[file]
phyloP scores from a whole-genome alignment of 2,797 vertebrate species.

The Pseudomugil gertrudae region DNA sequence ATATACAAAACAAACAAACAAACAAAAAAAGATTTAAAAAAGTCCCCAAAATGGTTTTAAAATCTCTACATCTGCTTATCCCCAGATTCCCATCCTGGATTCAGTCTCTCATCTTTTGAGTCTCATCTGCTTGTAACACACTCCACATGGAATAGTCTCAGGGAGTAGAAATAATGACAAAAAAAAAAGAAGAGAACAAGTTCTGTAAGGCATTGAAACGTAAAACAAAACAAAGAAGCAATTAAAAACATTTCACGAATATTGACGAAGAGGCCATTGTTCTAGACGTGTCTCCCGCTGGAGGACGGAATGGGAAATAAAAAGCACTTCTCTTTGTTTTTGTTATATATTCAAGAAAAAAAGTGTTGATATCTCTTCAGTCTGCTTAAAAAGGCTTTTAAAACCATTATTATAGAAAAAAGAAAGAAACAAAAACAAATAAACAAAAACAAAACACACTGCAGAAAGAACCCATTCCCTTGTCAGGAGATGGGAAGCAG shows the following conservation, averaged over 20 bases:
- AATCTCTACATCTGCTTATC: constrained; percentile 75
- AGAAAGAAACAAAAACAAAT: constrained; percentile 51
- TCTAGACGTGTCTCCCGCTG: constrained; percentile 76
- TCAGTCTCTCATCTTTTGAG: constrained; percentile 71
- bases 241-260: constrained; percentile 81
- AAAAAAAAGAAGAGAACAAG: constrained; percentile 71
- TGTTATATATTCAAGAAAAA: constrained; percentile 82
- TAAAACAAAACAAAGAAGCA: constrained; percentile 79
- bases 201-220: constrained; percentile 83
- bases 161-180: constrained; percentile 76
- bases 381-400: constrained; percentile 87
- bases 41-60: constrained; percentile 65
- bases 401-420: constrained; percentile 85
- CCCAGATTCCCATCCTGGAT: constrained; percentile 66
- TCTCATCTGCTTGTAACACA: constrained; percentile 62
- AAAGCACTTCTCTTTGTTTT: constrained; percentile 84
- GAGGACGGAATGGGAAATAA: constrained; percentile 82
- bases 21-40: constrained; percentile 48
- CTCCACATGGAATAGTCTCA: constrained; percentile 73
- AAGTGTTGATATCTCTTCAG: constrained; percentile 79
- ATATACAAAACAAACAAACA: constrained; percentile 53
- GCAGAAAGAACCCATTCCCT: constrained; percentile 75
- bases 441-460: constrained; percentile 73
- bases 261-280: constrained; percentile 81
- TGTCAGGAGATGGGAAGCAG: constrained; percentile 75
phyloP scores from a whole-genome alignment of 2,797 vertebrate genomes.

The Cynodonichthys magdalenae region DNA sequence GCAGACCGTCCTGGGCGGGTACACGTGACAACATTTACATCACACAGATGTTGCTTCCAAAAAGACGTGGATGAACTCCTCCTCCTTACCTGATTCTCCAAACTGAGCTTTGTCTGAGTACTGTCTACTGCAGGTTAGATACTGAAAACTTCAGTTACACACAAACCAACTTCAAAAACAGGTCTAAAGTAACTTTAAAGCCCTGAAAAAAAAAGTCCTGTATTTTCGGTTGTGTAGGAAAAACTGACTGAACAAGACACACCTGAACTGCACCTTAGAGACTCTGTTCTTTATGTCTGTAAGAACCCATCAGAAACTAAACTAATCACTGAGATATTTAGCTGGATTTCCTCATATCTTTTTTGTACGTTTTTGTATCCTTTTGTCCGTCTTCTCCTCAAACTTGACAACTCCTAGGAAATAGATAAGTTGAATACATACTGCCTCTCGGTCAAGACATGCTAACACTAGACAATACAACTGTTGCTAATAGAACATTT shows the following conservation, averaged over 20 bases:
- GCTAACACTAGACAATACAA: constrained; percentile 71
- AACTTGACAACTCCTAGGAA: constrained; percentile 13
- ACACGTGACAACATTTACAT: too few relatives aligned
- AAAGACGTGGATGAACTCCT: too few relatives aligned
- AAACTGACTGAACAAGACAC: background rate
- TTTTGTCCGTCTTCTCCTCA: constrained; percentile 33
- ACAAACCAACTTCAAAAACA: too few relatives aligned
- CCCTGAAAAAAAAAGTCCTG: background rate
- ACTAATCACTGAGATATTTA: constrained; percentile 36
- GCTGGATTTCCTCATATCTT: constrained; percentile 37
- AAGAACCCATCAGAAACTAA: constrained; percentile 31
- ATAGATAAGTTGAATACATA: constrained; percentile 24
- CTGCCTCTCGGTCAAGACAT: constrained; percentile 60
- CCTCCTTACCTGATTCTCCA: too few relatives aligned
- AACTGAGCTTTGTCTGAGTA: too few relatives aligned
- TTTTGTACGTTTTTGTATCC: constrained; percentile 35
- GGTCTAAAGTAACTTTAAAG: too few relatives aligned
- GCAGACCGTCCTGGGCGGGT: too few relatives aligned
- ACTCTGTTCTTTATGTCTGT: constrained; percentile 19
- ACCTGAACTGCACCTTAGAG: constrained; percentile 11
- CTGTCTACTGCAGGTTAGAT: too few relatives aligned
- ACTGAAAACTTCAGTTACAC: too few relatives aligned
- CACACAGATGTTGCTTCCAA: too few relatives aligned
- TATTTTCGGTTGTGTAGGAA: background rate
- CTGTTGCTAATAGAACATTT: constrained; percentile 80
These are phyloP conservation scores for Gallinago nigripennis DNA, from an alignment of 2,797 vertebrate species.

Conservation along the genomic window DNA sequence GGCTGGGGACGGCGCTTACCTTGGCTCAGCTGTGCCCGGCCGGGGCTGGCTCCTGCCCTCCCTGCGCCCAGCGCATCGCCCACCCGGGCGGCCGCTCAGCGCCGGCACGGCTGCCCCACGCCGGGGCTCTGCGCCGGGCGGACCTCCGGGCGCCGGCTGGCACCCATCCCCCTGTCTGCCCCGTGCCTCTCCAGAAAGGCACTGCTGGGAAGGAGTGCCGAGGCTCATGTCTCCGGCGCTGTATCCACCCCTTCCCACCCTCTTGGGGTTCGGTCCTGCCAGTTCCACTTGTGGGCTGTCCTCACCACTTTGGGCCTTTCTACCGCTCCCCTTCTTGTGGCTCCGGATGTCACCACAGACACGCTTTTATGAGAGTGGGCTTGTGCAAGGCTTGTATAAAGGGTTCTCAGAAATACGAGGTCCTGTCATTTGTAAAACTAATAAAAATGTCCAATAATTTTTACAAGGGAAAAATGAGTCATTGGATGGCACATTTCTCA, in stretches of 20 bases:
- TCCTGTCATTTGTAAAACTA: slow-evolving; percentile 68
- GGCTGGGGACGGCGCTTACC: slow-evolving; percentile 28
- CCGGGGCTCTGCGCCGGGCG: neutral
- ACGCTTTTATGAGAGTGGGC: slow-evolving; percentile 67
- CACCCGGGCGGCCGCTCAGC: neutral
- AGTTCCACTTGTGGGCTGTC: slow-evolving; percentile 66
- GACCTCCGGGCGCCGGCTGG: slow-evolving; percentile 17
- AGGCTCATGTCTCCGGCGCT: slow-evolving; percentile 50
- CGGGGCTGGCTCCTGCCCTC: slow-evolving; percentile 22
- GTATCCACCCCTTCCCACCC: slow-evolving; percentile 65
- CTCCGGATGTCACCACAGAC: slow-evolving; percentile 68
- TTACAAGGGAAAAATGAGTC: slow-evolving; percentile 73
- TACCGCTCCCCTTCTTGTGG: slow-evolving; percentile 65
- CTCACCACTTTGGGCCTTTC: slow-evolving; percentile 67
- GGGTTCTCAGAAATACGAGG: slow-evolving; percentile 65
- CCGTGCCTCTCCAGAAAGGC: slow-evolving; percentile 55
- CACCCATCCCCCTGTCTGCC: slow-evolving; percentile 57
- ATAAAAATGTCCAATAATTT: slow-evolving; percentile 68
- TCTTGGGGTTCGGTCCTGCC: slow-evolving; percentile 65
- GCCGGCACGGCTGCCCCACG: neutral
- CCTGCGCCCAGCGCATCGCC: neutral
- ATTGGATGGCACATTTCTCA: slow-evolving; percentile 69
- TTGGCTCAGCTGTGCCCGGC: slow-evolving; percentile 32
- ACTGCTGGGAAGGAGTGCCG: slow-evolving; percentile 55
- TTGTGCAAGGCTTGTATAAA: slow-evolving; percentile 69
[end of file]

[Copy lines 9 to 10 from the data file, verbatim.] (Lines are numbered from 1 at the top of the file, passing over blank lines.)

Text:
- TGTTATATATTCAAGAAAAA: constrained; percentile 82
- TAAAACAAAACAAAGAAGCA: constrained; percentile 79